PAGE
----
Hanauma Bay sees more than 10,000 visitors a day, nearly all coming to snorkel at the pristine marine sanctuary that’s home to more than 300 species of fish.
It’s not the only place to snorkel around Oʻahu, though. And you don’t always need a guide to show you the way.
Snorkeling is a must-do activity when you visit any of the Hawaiian Islands, simply because there are fish species that can only be seen here. For the best snorkel experience, hop a catamaran snorkel tour from nearby Kewalo Basin (a mile from Waikiki) and set out for Turtle Canyon and other offshore reef spots.
For those wanting the most memorable experience, a day trip with a dolphin snorkel off the Wai‘anae coast is strongly urged. And if you’re a thrill seeker, a shark dive snorkel (snorkelers are in a cage) off the north shore coast can’t be beat. Both are memorable experiences that will last a lifetime.
Reefs are typically better further out from the shore where the water is clear and the fish plentiful. Wherever you go — even when shore snorkeling — know that it is common to see giant honu (green sea turtles), he‘e (octopus), moray eels, goatfish, puffer fish, butterfly species of fish and, yes, even the humuhumunukunukuāpua‘a (trigger fish).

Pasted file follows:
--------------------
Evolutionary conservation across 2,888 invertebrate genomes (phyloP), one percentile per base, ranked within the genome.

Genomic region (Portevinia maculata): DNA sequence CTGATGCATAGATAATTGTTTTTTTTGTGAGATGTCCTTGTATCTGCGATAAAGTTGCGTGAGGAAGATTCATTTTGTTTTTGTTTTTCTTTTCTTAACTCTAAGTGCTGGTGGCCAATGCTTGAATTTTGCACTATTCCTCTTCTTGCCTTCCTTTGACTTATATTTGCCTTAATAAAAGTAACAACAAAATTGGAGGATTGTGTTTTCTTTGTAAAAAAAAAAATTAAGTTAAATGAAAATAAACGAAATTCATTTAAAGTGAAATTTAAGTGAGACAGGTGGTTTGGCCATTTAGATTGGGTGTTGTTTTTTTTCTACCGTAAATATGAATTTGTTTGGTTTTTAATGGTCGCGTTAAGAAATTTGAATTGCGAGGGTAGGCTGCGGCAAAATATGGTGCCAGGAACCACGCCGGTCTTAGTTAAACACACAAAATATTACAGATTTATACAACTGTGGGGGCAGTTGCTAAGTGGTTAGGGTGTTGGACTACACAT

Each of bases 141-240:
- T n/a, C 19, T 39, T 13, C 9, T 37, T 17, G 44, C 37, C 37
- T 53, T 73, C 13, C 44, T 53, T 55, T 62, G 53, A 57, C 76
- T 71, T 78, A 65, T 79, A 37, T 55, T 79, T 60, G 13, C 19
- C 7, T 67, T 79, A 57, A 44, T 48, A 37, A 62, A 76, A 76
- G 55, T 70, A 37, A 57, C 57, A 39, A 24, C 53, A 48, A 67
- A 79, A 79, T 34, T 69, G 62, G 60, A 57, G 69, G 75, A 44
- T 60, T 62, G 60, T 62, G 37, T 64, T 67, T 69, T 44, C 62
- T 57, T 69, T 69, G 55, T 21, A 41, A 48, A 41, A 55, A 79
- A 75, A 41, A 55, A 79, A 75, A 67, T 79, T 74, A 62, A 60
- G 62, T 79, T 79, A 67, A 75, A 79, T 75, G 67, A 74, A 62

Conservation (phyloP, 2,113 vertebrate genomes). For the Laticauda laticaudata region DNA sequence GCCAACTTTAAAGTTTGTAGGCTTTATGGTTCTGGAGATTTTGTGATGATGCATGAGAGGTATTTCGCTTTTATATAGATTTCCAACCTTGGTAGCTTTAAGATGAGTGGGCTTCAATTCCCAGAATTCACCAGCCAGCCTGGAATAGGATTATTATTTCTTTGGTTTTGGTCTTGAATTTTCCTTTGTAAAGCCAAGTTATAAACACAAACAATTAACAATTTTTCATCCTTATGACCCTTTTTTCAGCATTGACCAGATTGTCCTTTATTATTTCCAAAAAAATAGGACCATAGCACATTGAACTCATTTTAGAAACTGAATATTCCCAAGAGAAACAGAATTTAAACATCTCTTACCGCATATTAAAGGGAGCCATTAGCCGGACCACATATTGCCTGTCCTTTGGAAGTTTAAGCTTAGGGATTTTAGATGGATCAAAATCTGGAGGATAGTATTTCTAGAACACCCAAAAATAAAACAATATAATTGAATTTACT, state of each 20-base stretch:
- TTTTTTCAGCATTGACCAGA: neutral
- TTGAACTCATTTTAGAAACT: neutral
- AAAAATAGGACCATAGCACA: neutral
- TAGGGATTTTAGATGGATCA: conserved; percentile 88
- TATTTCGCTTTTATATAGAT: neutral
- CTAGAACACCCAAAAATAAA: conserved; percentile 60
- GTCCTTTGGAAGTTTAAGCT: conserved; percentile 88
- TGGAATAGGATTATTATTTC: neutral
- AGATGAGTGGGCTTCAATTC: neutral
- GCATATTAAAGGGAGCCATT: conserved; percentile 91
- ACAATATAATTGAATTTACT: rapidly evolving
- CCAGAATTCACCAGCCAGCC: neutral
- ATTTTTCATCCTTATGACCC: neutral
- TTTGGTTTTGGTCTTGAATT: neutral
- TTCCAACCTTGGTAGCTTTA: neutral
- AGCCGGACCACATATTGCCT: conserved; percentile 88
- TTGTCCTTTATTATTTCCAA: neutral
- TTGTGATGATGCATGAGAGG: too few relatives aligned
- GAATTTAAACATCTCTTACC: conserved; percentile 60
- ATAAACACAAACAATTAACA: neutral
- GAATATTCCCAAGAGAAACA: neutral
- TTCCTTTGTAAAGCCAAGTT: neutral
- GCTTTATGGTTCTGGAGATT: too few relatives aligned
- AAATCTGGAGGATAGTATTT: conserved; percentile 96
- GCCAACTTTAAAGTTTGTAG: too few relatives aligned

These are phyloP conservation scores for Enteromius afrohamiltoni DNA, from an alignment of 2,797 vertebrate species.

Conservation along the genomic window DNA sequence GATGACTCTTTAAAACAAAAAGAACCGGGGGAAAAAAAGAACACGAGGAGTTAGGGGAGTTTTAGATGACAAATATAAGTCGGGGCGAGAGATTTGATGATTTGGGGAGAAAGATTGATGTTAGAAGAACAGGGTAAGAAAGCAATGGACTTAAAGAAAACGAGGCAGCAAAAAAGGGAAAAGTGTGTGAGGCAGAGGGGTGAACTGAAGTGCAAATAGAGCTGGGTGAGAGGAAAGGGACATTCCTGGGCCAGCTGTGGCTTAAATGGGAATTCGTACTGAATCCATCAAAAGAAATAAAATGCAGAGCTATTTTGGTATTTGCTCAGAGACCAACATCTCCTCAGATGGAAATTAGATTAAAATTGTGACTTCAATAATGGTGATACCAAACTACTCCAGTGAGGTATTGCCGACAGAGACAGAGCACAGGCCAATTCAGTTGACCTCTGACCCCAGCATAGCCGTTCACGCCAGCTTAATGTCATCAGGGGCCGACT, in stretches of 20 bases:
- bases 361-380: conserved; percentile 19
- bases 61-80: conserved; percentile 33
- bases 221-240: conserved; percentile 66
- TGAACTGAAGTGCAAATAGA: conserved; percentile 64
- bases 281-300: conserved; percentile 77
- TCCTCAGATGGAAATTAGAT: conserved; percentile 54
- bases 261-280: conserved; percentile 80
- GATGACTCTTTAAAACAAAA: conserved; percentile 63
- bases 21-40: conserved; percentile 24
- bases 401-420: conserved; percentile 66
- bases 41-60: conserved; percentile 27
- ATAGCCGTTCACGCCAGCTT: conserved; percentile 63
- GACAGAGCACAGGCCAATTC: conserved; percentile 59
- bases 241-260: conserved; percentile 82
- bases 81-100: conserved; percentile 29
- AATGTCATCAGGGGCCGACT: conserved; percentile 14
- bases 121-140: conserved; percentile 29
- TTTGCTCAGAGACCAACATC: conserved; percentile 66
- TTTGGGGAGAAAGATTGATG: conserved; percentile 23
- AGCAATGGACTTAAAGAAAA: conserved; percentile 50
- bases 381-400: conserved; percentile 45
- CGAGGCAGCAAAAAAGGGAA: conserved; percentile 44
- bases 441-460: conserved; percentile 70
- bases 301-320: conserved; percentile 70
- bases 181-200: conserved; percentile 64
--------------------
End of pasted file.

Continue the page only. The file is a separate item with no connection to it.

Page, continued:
Some shoreline snorkel spots can only be reached at certain times of the year. Shark’s Cove, for example, can only be snorkeled during the summer months because the waves get too big during the winter on the North Shore. It is located between world famous surf spots, Waimea Bay and Pipeline.
Year-round, Lanikai Beach on the windward side is a premier spot for shoreline snorkelers. From the fine, white sand beach, visitors can stare out at the thousands of reefs that dot the sandy bottom in the pristine water. It’s a great place for families to snorkel and swim.
There is also a kayak and snorkel tour to Coconut Island (from “Gilligan’s Island” fame), which entails a three-hour tour — or more.